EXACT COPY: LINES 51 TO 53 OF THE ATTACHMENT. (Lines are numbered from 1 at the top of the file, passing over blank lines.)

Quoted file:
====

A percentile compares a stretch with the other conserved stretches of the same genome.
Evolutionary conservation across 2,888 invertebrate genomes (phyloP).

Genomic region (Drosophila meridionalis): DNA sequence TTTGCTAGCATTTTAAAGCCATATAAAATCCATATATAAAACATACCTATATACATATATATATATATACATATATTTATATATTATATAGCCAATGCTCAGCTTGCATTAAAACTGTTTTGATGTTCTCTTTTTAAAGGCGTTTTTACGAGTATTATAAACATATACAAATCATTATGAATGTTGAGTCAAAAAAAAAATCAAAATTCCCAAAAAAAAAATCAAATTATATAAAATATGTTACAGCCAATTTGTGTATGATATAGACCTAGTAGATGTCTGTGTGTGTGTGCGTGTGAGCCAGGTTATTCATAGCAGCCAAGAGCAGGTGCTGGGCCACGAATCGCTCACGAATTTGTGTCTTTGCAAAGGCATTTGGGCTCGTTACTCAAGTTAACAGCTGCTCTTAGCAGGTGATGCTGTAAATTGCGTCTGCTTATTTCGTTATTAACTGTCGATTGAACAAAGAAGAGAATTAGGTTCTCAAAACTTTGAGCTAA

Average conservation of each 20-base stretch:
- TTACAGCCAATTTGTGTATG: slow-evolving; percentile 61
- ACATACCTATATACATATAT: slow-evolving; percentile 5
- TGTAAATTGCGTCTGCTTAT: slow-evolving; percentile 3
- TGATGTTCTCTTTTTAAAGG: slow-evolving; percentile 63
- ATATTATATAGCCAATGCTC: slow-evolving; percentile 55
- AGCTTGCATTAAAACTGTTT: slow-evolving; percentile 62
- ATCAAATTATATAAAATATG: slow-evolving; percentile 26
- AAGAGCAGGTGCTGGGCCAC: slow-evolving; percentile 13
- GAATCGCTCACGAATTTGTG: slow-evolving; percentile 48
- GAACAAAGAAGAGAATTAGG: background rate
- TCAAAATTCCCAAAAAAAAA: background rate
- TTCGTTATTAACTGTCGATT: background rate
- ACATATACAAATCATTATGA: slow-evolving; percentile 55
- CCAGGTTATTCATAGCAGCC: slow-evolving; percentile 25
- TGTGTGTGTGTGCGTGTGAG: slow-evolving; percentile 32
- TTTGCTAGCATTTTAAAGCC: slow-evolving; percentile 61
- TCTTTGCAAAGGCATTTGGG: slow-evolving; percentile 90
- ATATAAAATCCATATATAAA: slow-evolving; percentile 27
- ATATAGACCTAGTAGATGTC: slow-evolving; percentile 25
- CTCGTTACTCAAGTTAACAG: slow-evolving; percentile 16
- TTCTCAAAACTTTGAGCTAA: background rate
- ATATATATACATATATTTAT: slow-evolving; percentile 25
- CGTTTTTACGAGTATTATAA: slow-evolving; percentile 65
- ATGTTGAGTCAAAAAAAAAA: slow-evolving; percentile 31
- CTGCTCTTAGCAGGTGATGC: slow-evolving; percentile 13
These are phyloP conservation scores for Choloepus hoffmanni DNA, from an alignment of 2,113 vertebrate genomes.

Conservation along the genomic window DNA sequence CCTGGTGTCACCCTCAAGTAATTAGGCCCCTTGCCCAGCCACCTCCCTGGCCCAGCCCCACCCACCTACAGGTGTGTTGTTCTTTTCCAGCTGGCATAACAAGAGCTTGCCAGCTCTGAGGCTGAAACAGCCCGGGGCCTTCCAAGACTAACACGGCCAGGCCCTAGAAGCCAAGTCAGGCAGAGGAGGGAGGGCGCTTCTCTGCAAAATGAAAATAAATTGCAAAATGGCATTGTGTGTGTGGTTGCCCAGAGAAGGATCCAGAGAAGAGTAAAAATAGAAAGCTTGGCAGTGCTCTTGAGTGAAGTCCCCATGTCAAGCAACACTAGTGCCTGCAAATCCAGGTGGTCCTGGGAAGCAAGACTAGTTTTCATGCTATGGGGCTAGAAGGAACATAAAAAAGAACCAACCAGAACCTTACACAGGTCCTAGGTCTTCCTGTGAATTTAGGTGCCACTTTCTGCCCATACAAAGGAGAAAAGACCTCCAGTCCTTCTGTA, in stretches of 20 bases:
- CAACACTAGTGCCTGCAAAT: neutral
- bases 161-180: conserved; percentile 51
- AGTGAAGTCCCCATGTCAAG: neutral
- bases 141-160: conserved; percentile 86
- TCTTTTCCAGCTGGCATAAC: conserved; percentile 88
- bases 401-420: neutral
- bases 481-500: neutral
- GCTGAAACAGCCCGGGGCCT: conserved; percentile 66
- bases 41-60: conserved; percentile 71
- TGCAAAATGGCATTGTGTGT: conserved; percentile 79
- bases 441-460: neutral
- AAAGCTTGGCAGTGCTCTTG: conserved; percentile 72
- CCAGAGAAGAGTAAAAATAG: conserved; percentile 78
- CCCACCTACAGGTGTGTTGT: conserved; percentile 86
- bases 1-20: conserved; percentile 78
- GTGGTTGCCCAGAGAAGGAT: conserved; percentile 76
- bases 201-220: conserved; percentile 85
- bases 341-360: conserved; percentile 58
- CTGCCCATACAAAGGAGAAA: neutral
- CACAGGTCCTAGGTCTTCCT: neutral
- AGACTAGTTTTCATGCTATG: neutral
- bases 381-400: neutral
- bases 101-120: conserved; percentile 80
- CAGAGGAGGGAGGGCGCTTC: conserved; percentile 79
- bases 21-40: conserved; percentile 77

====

- CACAGGTCCTAGGTCTTCCT: neutral
- AGACTAGTTTTCATGCTATG: neutral
- bases 381-400: neutral